So the first step to making this work was to put a pretty thick bead of silicone on the bottom of the tank. This serves the dual purpose of adhering the structure to the tank and sealing it so the water can only go through the poret foam mattenfilter for filtration.

 

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Discussion Starter #10
Not the best pic. This is when the false bottom was installed and I'd started putting in aquarium substrate. I used some old Fluorite Black Sand. You can see the Poret foam on the right side that filters the water before it goes back under the false bottom to the pump.



This is a high as the water will ever be. It can of course be lowered, since any plants I have in there will be perfectly fine growing as emergents. You can see the pumped water breaking the surface on the left. I've also since replaced my DIY pendant LEDs with a Beamswork DA 6500K 0.50W Series LED Pent. It looks better and doesn't leak light out the front.

 

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Discussion Starter #11
Long shot with substrate. I used NE Herp substrate #1. This also shows the Poret filter pretty well.



Very initial planting. Some Phalaenopsis orchids, which did very well in this tank's previous life as a half-full paludarium on a log with their roots in the water. Anubias heterophylla and Sagittaria subulata in the water portion. A little varigated Ficus pumila on the left, a Cryptanthus NOID by the right stump, and the first layer of live oak and magnolia leaves.



I wish I'd made the buttress roots a little taller because the substrate and the leaf litter is burying them.
 

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Discussion Starter #12
I haven't taken many shots since the initial setup. Here's tonight:



I covered the back of the tank with frosted window privacy film and rigged a Phillips Hue programmable LED behind it. This is the evening mode; sort of golden. It is pink in the morning, around 5000k white during the day, gold in the evening, and red at dusk. It stays a muted faint blue at night. I had to cut foam board to create a "box" behind the tank to keep the light from leaking out into the room.
 

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Welcome to the dark side! But seriously the palu looks great. As someone who followed your builds on TPT you were someone who inspired me to build my own paludarium.

Have you decided on what frogs you are going to keep? Personally I would suggest taking advantage of all that water and go with Epipedobates species if you don't mind being overrun with froglets.
 

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Really digging the frosted back pane with the Phillips light. Very cool.
 

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Welcome to the dark side! But seriously the palu looks great. As someone who followed your builds on TPT you were someone who inspired me to build my own paludarium.

Have you decided on what frogs you are going to keep? Personally I would suggest taking advantage of all that water and go with Epipedobates species if you don't mind being overrun with froglets.
Hey Dude! Although I've moved to the high school and someone else is running "Method's Classroom" several of the plants you donated are still going strong in there.

I've been looking forward to making a PDF tank for a couple years and decided to bite the bullet over the summer. I've also taken my time researching frogs and was about to post a question here anyway :)

So I've narrowed the species down to a few. I want a frog that does well in groups; I have a larger tank after all. I also want a frog that's relatively easy for beginners. Sound might be a factor because this tank is right under the TV in the living room. Here are the frogs I've narrowed it down to (in no particular order).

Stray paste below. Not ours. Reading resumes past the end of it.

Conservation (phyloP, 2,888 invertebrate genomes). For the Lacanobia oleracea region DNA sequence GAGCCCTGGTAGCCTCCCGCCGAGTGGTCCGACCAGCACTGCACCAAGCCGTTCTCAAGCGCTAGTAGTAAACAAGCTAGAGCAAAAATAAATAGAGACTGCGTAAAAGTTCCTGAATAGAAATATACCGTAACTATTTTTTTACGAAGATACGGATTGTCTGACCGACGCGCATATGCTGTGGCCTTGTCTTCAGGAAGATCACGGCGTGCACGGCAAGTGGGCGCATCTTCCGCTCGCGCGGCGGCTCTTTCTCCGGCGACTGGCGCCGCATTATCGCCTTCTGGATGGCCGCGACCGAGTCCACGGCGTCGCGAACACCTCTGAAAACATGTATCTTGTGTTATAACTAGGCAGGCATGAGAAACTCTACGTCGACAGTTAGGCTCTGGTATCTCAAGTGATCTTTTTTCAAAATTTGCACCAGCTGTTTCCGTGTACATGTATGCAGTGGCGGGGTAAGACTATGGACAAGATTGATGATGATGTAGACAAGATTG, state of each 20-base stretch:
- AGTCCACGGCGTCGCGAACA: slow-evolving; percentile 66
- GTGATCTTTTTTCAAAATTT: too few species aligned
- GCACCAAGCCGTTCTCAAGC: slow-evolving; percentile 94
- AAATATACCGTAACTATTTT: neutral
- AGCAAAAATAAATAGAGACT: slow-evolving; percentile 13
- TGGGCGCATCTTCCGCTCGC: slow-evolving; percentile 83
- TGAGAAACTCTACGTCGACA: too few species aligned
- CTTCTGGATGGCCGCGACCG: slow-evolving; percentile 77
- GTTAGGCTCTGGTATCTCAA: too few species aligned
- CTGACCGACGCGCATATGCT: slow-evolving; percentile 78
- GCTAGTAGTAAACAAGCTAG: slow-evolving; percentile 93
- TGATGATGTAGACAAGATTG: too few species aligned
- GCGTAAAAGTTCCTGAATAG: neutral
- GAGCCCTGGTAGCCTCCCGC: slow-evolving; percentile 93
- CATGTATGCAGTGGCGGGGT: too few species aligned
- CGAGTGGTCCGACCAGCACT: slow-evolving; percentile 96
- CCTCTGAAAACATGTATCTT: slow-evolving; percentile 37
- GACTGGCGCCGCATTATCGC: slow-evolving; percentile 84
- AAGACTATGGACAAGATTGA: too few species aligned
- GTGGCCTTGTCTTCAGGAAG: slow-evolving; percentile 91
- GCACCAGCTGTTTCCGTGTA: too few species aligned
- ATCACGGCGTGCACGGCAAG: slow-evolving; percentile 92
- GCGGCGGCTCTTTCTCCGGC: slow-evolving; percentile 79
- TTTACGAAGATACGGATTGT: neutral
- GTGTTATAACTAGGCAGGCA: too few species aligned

Leucs (concerned about the sound, but otherwise they seem perfect)
Auratus 'Bocas' (Too big? Too camouflaged? Other auratus sound shy)
R. vanzolinii (too fast?)
R. variabilis (too camouflaged)
R. imitator (worried about aggression in groups)

I've always liked Epipedobates but it seems like they're at least as loud as leucs and not quite as easy to keep.

I'm open for suggestions!
 

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Really digging the frosted back pane with the Phillips light. Very cool.
Thanks! It stays a dark orange-red for about an hour after the main light goes out and i really like the effect. I can't claim the idea of course; it's been done in aquariums for years.
 

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I THINK I've narrowed my choices down to two...

Leucs or Auratus (Bocas)

Thoughts?
 

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Hey Dude! Although I've moved to the high school and someone else is running "Method's Classroom" several of the plants you donated are still going strong in there.

I've been looking forward to making a PDF tank for a couple years and decided to bite the bullet over the summer. I've also taken my time researching frogs and was about to post a question here anyway :)

So I've narrowed the species down to a few. I want a frog that does well in groups; I have a larger tank after all. I also want a frog that's relatively easy for beginners. Sound might be a factor because this tank is right under the TV in the living room. Here are the frogs I've narrowed it down to (in no particular order).

Leucs (concerned about the sound, but otherwise they seem perfect)
Auratus 'Bocas' (Too big? Too camouflaged? Other auratus sound shy)
R. vanzolinii (too fast?)
R. variabilis (too camouflaged)
R. imitator (worried about aggression in groups)

I've always liked Epipedobates but it seems like they're at least as loud as leucs and not quite as easy to keep.

I'm open for suggestions!
Awesome to hear about the plants! Yeah don't go for Epipedobates if you're concerned with noise lol